Jesse Eisenberg particularly deserves special mention for his nuanced, understated but generally reprehensible portrayal of the man who by all accounts is all those things and more. He plays Zuckerberg with a vicious contempt, an aloof and intelligent arrogance with just the right hint of vulnerability and unhappiness that keeps the audience just about on his side. Once upon a time (say, after he did Zombieland) I might have called Eisenberg a budget Michael Cera, but as of this film he should definitely be considered the superior actor, and one to watch in future.

The other revelation is Timberlake’s take on Napster-inventing, controversy baiting ‘bad boy of silicon valley’ Sean Parker. He oozes confidence and creepy shallowness in equal measure without a hint of irony, and is required to present an even more extreme example of selfish, intelligent, childish arrogance than even Eisenberg, combined with a deadly charm. It’s genuinely to his credit that he is not just comfortable in such company, but inhabits every scene with vicious and captivating bastardliness that is great to watch.

Andrew Garfield also impresses as the stalwart best friend and put-upon ‘nice guy’ who gets screwed over, portraying Savarin with warmth and later bitterness as required. Of the three main protagonists, Savarin is by far the least interesting and very little time is given to his motivations and development throughout the film, except for a few amusing scenes concerning a chicken (you’ll have to see it). Though not endorsing the book, Savarin was consulted during its writing, which is surprising as he comes off as at best naïve, and at worst foolish in the face of mounting betrayal by Zuckerberg. Perhaps he was keen to have Zuckerberg painted as unremitting asshole, but in the end there are some good points made that make you feel that, though he did not deserve the treatment he received by Parker and Zuckerberg, he certainly should have seen it coming and better protected himself. You can definitely see from this film why he was chosen to be the next Peter Parker/Spider-man, and this film has also succeeded in making me very interested in seeing how that one turns out too.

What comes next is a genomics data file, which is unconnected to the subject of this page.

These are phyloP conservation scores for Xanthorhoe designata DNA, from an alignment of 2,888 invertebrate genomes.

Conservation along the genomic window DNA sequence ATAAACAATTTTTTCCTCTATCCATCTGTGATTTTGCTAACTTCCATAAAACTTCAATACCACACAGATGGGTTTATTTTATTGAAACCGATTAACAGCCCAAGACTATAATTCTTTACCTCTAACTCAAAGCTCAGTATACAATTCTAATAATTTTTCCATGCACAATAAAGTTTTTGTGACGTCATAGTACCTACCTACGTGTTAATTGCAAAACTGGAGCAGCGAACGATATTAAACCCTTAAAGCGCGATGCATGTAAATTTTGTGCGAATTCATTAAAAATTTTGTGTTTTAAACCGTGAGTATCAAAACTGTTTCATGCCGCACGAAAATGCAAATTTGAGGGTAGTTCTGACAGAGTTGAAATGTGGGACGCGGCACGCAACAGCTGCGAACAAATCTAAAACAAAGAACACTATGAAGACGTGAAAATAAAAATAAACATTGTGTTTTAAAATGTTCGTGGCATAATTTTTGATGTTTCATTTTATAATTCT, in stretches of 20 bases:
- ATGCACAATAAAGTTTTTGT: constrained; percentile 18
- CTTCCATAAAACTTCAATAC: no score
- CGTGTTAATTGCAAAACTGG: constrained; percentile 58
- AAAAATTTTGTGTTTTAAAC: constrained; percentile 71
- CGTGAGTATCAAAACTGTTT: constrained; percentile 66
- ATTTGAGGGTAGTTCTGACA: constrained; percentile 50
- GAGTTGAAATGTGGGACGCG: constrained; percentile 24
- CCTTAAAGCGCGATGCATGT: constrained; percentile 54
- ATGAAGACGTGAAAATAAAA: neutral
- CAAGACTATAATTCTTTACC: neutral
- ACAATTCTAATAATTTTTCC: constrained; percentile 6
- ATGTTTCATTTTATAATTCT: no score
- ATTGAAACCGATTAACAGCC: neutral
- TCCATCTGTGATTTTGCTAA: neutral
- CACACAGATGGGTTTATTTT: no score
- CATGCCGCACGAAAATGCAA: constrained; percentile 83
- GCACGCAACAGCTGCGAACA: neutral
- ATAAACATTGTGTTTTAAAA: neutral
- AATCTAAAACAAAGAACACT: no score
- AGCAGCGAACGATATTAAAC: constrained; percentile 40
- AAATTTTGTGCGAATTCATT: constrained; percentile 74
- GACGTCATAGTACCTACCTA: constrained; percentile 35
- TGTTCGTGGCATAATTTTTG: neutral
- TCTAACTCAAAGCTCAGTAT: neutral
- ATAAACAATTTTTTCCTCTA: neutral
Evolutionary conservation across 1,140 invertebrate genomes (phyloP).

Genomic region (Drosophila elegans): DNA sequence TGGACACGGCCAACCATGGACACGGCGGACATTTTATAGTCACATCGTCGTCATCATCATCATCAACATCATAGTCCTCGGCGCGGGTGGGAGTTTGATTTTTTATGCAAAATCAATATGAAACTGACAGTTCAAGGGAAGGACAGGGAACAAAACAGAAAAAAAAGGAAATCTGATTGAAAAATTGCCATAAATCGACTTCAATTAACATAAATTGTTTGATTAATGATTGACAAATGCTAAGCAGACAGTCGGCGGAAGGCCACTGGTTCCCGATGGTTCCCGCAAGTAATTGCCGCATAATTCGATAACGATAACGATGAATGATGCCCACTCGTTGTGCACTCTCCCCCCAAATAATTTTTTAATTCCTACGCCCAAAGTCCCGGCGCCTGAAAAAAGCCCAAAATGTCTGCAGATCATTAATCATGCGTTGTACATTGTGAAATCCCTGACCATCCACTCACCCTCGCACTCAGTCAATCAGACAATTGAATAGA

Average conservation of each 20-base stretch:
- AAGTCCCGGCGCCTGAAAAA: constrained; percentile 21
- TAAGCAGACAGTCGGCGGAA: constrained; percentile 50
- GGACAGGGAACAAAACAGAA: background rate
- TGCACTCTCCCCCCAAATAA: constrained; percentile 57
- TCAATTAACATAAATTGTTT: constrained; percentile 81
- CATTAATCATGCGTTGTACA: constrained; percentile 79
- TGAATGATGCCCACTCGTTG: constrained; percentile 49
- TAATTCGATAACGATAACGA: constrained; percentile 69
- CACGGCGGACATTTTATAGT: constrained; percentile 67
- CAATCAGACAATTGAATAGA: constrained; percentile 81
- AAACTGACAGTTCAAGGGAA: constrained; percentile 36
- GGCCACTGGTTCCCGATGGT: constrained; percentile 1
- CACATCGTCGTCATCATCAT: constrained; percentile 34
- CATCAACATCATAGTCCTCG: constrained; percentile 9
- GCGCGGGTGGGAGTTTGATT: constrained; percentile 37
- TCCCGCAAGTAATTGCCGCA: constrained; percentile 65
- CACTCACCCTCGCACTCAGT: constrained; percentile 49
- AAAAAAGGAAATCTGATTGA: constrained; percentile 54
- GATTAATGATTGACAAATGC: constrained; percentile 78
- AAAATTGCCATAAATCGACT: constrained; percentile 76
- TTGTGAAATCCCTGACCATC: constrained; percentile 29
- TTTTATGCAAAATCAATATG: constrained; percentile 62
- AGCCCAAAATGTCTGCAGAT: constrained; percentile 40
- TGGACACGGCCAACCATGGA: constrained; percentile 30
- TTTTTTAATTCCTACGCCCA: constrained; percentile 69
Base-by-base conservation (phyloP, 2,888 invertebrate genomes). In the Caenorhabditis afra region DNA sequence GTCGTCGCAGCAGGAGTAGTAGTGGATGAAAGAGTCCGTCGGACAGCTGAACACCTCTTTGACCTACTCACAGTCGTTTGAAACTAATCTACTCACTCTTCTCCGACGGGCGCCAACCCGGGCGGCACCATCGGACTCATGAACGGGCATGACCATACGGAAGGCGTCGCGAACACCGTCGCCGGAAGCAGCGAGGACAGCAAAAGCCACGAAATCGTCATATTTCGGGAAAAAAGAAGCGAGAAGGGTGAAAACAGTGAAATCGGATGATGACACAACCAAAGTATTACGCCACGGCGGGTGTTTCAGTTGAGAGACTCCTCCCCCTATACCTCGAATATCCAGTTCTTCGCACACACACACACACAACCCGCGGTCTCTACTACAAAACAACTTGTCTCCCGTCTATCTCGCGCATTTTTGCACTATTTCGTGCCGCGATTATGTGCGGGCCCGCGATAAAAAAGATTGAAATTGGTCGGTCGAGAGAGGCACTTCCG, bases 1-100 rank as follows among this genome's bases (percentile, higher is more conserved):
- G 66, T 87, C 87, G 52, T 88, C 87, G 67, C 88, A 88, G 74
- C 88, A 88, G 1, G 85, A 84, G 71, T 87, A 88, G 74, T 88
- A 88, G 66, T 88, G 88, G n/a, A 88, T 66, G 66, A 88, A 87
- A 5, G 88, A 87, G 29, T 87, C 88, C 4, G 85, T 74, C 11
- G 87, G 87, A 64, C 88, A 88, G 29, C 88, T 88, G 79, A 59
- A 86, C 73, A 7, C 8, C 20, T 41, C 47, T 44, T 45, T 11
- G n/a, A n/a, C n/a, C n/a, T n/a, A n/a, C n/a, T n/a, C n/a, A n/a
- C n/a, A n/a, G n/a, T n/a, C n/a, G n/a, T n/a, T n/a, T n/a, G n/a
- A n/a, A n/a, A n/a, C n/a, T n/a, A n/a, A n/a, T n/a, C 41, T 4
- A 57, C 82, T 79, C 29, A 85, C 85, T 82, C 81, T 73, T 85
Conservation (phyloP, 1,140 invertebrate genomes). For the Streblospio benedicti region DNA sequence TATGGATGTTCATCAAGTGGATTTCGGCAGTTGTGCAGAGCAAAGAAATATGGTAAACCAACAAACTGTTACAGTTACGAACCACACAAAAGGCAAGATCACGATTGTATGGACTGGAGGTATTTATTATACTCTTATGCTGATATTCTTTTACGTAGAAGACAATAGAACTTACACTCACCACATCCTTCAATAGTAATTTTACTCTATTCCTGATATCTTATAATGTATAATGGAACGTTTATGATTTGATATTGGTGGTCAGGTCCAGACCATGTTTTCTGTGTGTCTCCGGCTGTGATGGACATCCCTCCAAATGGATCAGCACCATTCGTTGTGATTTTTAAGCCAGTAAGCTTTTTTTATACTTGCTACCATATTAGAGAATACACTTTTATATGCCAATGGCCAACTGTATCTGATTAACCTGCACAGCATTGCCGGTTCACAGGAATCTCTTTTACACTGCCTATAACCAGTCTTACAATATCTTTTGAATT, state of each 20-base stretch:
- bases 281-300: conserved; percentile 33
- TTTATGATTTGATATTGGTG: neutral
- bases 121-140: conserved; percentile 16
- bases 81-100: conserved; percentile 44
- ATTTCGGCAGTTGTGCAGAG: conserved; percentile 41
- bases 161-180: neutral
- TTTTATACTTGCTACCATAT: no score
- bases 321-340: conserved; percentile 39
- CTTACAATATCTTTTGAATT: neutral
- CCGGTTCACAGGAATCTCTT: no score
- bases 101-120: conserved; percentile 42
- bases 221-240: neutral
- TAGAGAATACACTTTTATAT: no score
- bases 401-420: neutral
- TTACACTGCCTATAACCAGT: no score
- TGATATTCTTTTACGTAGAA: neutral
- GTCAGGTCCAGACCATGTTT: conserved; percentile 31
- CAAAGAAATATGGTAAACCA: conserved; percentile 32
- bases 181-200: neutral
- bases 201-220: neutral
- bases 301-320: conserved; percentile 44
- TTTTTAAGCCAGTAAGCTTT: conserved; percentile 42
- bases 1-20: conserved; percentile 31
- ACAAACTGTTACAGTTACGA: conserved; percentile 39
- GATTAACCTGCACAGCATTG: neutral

In all, The Social Network is an example where everything went right with a film. Right director, right script, right actors. Though it’s unfair to say the story is a bit of a sow’s ear, it’s certainly fairly simple (jerk creates website, website becomes popular, jerk meets bastard, jerk also becomes a bastard, bastard gets sued), and the combination of top class talent involved turns it into a silk purse. It’s not the riveting ‘must see’ some people would have you believe, and certainly won’t sate people looking for an all-out scandal thriller, action film or biting satire, but it punches above its weight in terms of both spectacle and entertainment, and well worth watching if you get the chance.